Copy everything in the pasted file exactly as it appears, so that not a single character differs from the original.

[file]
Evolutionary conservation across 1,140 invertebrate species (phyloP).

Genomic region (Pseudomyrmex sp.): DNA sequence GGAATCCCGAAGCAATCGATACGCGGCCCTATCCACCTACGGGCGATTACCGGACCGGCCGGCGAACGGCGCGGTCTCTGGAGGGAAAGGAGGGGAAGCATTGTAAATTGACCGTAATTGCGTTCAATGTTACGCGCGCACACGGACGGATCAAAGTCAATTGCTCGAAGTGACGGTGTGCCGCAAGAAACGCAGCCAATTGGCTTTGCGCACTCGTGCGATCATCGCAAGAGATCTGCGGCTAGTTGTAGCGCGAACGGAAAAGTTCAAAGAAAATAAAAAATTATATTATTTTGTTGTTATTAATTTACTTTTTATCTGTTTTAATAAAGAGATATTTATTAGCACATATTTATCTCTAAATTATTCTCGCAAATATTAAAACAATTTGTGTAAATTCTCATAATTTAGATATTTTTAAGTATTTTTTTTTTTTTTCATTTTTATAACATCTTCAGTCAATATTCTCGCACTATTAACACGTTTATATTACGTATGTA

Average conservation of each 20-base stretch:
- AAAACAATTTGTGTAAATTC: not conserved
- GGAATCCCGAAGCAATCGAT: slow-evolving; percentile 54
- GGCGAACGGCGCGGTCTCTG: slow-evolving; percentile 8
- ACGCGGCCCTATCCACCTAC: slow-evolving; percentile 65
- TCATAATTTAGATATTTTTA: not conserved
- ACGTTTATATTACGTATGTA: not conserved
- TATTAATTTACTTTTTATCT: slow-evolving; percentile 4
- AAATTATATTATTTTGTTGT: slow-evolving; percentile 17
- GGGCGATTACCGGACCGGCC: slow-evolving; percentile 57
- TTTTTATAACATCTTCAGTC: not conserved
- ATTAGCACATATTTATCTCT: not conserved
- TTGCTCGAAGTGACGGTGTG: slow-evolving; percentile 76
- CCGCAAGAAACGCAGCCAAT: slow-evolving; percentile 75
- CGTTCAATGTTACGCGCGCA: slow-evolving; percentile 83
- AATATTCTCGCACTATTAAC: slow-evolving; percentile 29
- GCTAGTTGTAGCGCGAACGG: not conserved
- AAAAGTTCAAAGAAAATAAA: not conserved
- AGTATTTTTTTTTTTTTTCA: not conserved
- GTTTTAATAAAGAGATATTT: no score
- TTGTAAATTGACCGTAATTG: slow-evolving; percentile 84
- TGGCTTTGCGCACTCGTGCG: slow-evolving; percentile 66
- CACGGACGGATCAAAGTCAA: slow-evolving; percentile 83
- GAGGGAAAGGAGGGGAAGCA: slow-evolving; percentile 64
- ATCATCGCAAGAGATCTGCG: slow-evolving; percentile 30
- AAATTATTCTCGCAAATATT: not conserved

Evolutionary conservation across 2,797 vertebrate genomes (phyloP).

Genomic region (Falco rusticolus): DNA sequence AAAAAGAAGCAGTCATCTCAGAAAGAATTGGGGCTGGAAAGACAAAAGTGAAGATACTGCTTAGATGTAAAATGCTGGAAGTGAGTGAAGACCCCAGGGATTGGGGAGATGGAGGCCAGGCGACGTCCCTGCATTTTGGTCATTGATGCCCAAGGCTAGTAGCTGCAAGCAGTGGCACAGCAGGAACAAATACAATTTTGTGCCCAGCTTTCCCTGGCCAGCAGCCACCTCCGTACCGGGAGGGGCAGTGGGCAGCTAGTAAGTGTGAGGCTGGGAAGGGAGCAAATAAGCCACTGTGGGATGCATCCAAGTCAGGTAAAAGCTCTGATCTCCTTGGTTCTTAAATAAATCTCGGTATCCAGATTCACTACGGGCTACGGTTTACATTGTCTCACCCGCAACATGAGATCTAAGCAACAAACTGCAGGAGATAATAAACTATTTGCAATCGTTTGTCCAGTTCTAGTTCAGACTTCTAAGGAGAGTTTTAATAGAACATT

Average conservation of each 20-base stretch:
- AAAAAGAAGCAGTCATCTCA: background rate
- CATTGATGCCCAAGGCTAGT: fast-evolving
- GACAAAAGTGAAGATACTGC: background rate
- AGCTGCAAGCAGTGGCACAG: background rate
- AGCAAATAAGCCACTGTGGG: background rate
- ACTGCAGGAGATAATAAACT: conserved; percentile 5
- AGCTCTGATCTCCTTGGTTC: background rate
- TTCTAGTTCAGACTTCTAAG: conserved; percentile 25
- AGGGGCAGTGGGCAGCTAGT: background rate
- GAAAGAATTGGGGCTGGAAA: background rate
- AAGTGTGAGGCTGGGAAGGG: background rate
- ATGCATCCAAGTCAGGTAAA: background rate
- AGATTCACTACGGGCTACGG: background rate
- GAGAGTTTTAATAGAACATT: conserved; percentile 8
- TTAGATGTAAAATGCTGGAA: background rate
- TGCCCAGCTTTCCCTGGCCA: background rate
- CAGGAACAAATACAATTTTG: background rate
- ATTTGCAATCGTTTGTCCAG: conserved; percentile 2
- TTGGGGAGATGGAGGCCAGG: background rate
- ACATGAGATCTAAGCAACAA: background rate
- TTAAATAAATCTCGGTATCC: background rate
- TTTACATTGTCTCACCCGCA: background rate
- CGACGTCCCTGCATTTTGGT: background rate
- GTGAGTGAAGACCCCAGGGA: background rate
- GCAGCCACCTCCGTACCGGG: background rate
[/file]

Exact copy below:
Evolutionary conservation across 1,140 invertebrate species (phyloP).

Genomic region (Pseudomyrmex sp.): DNA sequence GGAATCCCGAAGCAATCGATACGCGGCCCTATCCACCTACGGGCGATTACCGGACCGGCCGGCGAACGGCGCGGTCTCTGGAGGGAAAGGAGGGGAAGCATTGTAAATTGACCGTAATTGCGTTCAATGTTACGCGCGCACACGGACGGATCAAAGTCAATTGCTCGAAGTGACGGTGTGCCGCAAGAAACGCAGCCAATTGGCTTTGCGCACTCGTGCGATCATCGCAAGAGATCTGCGGCTAGTTGTAGCGCGAACGGAAAAGTTCAAAGAAAATAAAAAATTATATTATTTTGTTGTTATTAATTTACTTTTTATCTGTTTTAATAAAGAGATATTTATTAGCACATATTTATCTCTAAATTATTCTCGCAAATATTAAAACAATTTGTGTAAATTCTCATAATTTAGATATTTTTAAGTATTTTTTTTTTTTTTCATTTTTATAACATCTTCAGTCAATATTCTCGCACTATTAACACGTTTATATTACGTATGTA

Average conservation of each 20-base stretch:
- AAAACAATTTGTGTAAATTC: not conserved
- GGAATCCCGAAGCAATCGAT: slow-evolving; percentile 54
- GGCGAACGGCGCGGTCTCTG: slow-evolving; percentile 8
- ACGCGGCCCTATCCACCTAC: slow-evolving; percentile 65
- TCATAATTTAGATATTTTTA: not conserved
- ACGTTTATATTACGTATGTA: not conserved
- TATTAATTTACTTTTTATCT: slow-evolving; percentile 4
- AAATTATATTATTTTGTTGT: slow-evolving; percentile 17
- GGGCGATTACCGGACCGGCC: slow-evolving; percentile 57
- TTTTTATAACATCTTCAGTC: not conserved
- ATTAGCACATATTTATCTCT: not conserved
- TTGCTCGAAGTGACGGTGTG: slow-evolving; percentile 76
- CCGCAAGAAACGCAGCCAAT: slow-evolving; percentile 75
- CGTTCAATGTTACGCGCGCA: slow-evolving; percentile 83
- AATATTCTCGCACTATTAAC: slow-evolving; percentile 29
- GCTAGTTGTAGCGCGAACGG: not conserved
- AAAAGTTCAAAGAAAATAAA: not conserved
- AGTATTTTTTTTTTTTTTCA: not conserved
- GTTTTAATAAAGAGATATTT: no score
- TTGTAAATTGACCGTAATTG: slow-evolving; percentile 84
- TGGCTTTGCGCACTCGTGCG: slow-evolving; percentile 66
- CACGGACGGATCAAAGTCAA: slow-evolving; percentile 83
- GAGGGAAAGGAGGGGAAGCA: slow-evolving; percentile 64
- ATCATCGCAAGAGATCTGCG: slow-evolving; percentile 30
- AAATTATTCTCGCAAATATT: not conserved

Evolutionary conservation across 2,797 vertebrate genomes (phyloP).

Genomic region (Falco rusticolus): DNA sequence AAAAAGAAGCAGTCATCTCAGAAAGAATTGGGGCTGGAAAGACAAAAGTGAAGATACTGCTTAGATGTAAAATGCTGGAAGTGAGTGAAGACCCCAGGGATTGGGGAGATGGAGGCCAGGCGACGTCCCTGCATTTTGGTCATTGATGCCCAAGGCTAGTAGCTGCAAGCAGTGGCACAGCAGGAACAAATACAATTTTGTGCCCAGCTTTCCCTGGCCAGCAGCCACCTCCGTACCGGGAGGGGCAGTGGGCAGCTAGTAAGTGTGAGGCTGGGAAGGGAGCAAATAAGCCACTGTGGGATGCATCCAAGTCAGGTAAAAGCTCTGATCTCCTTGGTTCTTAAATAAATCTCGGTATCCAGATTCACTACGGGCTACGGTTTACATTGTCTCACCCGCAACATGAGATCTAAGCAACAAACTGCAGGAGATAATAAACTATTTGCAATCGTTTGTCCAGTTCTAGTTCAGACTTCTAAGGAGAGTTTTAATAGAACATT

Average conservation of each 20-base stretch:
- AAAAAGAAGCAGTCATCTCA: background rate
- CATTGATGCCCAAGGCTAGT: fast-evolving
- GACAAAAGTGAAGATACTGC: background rate
- AGCTGCAAGCAGTGGCACAG: background rate
- AGCAAATAAGCCACTGTGGG: background rate
- ACTGCAGGAGATAATAAACT: conserved; percentile 5
- AGCTCTGATCTCCTTGGTTC: background rate
- TTCTAGTTCAGACTTCTAAG: conserved; percentile 25
- AGGGGCAGTGGGCAGCTAGT: background rate
- GAAAGAATTGGGGCTGGAAA: background rate
- AAGTGTGAGGCTGGGAAGGG: background rate
- ATGCATCCAAGTCAGGTAAA: background rate
- AGATTCACTACGGGCTACGG: background rate
- GAGAGTTTTAATAGAACATT: conserved; percentile 8
- TTAGATGTAAAATGCTGGAA: background rate
- TGCCCAGCTTTCCCTGGCCA: background rate
- CAGGAACAAATACAATTTTG: background rate
- ATTTGCAATCGTTTGTCCAG: conserved; percentile 2
- TTGGGGAGATGGAGGCCAGG: background rate
- ACATGAGATCTAAGCAACAA: background rate
- TTAAATAAATCTCGGTATCC: background rate
- TTTACATTGTCTCACCCGCA: background rate
- CGACGTCCCTGCATTTTGGT: background rate
- GTGAGTGAAGACCCCAGGGA: background rate
- GCAGCCACCTCCGTACCGGG: background rate